CS/CS/CS/HB 439 — Department of Legal Affairs
by Judiciary Committee; Justice Appropriations Subcommittee; Criminal Justice Subcommittee; and Rep. Eisnaugle and others (CS/SB 1362 by Appropriations Committee and Senator Simmons)
This summary is provided for information only and does not represent the opinion of any Senator, Senate Officer, or Senate Office.
Prepared by: Judiciary Committee (JU)
The Department of Legal Affairs (department), led by the Attorney General, provides a wide variety of legal services, including protecting Florida consumers in cases of Medicaid and other fraud, defending the state in civil litigation cases, and representing the people of Florida when criminals appeal their convictions in state and federal courts.
- Expands the jurisdiction of the Office of Statewide Prosecution to include violations of ch. 787, F.S. (kidnapping, false imprisonment, and human trafficking), that were facilitated by or connected to the use of the Internet;
- Authorizes the department to spend no more than $20,000 annually to support costs associated with the agency’s Law Enforcement Officer of the Year and Victims Services recognition and awards program.
- Allows funds currently awarded to persons who report Medicaid fraud to also be used to fund the Department’s Medicaid Fraud Control Unit;
- Expands the definition of the term “crime” for purposes of victim assistance awards;
- Expands the definition of the term “disabled adult” to include a person who has a mental illness or has one or more physical limitations;
- Prohibits victim assistance awards for “catastrophic injury” from being reduced;
- Authorizes the department to award a lifetime maximum of $1,000 on all victim assistance claims relating to elderly persons and disabled adults who suffer a property loss that causes a substantial diminution in their quality of life; and
- Creates s. 960.196, F.S., that addresses relocation assistance for victims of human trafficking.
The bill also creates part VII of ch. 501, F.S., entitled the “Patent Troll Prevention Act.” The bill prohibits a person from making a bad faith assertion of patent infringement. It allows a defendant in a patent infringement proceeding to move that the proceeding involves a bad faith assertion of patent infringement and request that the court issue a protective order. If, based on factors set out in the bill, the court finds that the defendant has established a reasonable likelihood that the plaintiff has made a bad faith assertion of patent infringement, the court must require the plaintiff to post a bond in an amount equal to the lesser of $250,000 or a good faith estimate of the target’s expense of litigation, including an estimate of reasonable attorney fees, conditioned on payment of any amount finally determined to be due to the target. A court may waive the bond requirement for good cause shown or if it finds the plaintiff has available assets equal to the amount of the proposed bond.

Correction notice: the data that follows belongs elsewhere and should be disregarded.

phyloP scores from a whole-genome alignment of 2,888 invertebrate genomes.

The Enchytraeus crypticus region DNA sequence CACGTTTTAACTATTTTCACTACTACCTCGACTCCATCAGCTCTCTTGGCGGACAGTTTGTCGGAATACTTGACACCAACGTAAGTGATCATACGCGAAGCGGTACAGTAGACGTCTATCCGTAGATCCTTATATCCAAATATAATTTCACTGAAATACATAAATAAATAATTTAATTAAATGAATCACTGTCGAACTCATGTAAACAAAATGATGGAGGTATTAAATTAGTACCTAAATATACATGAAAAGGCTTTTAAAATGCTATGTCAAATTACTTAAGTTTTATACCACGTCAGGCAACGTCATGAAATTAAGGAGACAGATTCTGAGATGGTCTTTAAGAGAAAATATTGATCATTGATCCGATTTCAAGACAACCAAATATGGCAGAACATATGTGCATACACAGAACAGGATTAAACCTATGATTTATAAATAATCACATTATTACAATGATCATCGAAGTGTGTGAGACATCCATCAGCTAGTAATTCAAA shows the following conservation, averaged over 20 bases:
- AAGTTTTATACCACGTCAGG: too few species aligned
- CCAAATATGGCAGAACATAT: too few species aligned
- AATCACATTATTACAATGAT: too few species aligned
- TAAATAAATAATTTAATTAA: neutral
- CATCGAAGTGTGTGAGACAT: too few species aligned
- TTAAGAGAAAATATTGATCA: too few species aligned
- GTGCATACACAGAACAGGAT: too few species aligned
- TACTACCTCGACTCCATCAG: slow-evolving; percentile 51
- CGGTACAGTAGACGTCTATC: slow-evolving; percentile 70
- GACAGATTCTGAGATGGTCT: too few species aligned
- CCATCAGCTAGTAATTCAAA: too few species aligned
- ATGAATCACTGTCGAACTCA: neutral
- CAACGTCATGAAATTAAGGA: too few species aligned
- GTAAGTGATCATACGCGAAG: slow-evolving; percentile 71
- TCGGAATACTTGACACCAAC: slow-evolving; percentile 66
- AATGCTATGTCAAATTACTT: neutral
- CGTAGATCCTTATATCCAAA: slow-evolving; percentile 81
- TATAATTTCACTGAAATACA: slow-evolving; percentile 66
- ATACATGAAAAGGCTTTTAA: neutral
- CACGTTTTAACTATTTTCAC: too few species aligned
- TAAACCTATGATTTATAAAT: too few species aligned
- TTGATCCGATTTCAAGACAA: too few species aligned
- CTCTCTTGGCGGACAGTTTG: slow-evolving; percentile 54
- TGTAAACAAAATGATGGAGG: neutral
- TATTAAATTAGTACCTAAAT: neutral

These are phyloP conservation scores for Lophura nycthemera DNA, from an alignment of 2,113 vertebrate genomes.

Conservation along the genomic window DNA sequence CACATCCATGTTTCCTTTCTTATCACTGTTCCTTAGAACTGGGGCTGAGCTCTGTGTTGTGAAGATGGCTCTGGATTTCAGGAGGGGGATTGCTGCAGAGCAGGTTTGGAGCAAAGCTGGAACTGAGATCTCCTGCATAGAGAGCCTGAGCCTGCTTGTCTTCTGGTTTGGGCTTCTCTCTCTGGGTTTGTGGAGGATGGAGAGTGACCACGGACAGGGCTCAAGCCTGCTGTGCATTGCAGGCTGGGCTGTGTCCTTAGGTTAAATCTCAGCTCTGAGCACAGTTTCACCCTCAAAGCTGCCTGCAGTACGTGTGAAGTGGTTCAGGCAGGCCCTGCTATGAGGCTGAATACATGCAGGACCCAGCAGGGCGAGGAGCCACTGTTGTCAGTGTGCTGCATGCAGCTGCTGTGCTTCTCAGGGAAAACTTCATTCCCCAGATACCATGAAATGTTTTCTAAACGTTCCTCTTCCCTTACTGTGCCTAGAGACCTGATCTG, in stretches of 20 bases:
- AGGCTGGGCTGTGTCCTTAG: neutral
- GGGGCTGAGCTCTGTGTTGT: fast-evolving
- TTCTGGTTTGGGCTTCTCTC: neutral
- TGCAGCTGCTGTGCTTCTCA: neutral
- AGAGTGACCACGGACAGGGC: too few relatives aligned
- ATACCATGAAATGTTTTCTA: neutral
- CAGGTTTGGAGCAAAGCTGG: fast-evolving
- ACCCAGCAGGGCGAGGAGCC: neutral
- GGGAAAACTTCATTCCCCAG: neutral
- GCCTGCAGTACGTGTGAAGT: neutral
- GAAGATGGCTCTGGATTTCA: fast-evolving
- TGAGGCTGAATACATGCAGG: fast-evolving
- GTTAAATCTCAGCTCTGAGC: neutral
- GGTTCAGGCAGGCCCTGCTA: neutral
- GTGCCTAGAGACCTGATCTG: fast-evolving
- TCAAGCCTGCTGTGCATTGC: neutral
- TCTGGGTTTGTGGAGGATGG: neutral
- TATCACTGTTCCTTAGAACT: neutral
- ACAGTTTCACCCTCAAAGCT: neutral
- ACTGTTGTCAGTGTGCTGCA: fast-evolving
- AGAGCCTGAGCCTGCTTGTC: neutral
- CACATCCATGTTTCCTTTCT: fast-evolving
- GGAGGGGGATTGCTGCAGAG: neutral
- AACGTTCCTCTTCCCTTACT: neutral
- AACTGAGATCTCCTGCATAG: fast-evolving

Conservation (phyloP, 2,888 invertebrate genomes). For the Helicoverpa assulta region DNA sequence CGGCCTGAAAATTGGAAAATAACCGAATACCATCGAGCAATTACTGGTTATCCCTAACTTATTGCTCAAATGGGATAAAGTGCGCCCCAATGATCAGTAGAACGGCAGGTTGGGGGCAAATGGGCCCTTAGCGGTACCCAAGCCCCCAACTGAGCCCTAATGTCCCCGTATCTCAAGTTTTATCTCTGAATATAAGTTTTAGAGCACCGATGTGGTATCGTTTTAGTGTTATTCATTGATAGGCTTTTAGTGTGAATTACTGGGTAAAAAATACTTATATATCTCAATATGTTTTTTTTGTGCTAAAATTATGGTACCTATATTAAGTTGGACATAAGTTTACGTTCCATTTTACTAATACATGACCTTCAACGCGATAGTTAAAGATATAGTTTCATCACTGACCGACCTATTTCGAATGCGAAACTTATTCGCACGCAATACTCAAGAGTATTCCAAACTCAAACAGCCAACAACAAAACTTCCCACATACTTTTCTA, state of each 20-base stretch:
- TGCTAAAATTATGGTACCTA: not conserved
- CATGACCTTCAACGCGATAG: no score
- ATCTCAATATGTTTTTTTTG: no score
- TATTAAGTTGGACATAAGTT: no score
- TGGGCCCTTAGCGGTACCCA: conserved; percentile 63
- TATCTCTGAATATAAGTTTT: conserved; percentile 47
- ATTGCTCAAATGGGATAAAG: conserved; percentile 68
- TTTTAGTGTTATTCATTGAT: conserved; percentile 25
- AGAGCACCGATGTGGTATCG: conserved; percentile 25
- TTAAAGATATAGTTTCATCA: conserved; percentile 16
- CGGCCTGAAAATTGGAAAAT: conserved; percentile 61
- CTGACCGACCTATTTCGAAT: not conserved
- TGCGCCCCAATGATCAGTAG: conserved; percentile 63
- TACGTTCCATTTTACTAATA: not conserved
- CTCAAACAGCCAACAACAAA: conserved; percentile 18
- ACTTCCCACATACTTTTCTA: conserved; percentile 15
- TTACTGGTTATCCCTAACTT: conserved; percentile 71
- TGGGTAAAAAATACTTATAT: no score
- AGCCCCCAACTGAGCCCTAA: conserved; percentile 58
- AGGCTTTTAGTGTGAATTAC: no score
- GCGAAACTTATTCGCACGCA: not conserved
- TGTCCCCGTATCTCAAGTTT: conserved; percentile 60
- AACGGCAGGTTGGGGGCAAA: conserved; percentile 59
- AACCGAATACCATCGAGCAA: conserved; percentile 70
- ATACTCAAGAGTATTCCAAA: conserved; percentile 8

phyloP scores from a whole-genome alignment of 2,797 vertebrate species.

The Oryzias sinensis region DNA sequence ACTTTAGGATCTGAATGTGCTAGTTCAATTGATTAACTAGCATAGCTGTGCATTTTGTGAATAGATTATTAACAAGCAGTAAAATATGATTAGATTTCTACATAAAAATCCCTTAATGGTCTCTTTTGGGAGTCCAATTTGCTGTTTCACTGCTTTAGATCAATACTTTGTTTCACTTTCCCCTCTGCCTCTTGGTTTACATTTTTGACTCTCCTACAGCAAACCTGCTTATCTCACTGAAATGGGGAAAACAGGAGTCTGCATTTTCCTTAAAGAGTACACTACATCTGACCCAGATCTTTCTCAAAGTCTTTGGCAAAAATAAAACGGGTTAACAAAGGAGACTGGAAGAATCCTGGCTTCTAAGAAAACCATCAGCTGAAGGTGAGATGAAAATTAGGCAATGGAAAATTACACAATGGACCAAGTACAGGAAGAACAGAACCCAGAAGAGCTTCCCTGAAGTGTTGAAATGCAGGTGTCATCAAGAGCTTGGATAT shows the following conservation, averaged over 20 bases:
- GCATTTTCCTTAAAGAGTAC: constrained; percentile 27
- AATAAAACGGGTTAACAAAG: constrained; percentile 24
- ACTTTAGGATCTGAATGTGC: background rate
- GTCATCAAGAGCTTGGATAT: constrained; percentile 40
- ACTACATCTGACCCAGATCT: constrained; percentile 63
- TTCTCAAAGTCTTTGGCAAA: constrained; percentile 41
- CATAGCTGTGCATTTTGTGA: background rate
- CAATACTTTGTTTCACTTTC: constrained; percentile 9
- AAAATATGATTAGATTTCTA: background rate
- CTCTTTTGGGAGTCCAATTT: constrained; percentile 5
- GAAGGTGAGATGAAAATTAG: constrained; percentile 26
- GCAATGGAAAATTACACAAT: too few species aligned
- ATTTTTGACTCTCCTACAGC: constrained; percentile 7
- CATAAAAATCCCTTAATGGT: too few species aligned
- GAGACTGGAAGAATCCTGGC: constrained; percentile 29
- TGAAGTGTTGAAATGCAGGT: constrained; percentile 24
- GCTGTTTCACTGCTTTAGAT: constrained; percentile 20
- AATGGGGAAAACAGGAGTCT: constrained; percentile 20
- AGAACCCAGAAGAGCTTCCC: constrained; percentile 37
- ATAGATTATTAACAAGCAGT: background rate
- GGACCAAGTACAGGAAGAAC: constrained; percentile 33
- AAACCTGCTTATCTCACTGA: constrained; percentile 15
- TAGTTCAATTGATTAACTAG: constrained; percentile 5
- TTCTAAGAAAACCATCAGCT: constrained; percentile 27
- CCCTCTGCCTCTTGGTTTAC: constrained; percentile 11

A person against whom a bad faith assertion of patent infringement is made also may bring an action in a court of competent jurisdiction for relief. If successful, the court may award a plaintiff equitable relief; damages; costs and fees, including reasonable attorney fees; and punitive damages in an amount equal to $50,000 or three times the total damages, costs, and fees, whichever is greater.
A violation of the prohibition against making a bad-faith assertion of patent infringement also constitutes an unfair or deceptive trade practice and the department may bring an enforcement action for an injunction and to recover actual damages. An institution of higher education, a technology transfer organization owned by or affiliated with an institution of higher education, or a demand letter or assertion of patent infringement that includes a claim for relief relating to patents for pharmaceutical or biological products are exempt from the bill’s provisions.
If approved by the Governor, these provisions take effect July 1, 2015.
Vote: Senate 40-0; House 115-0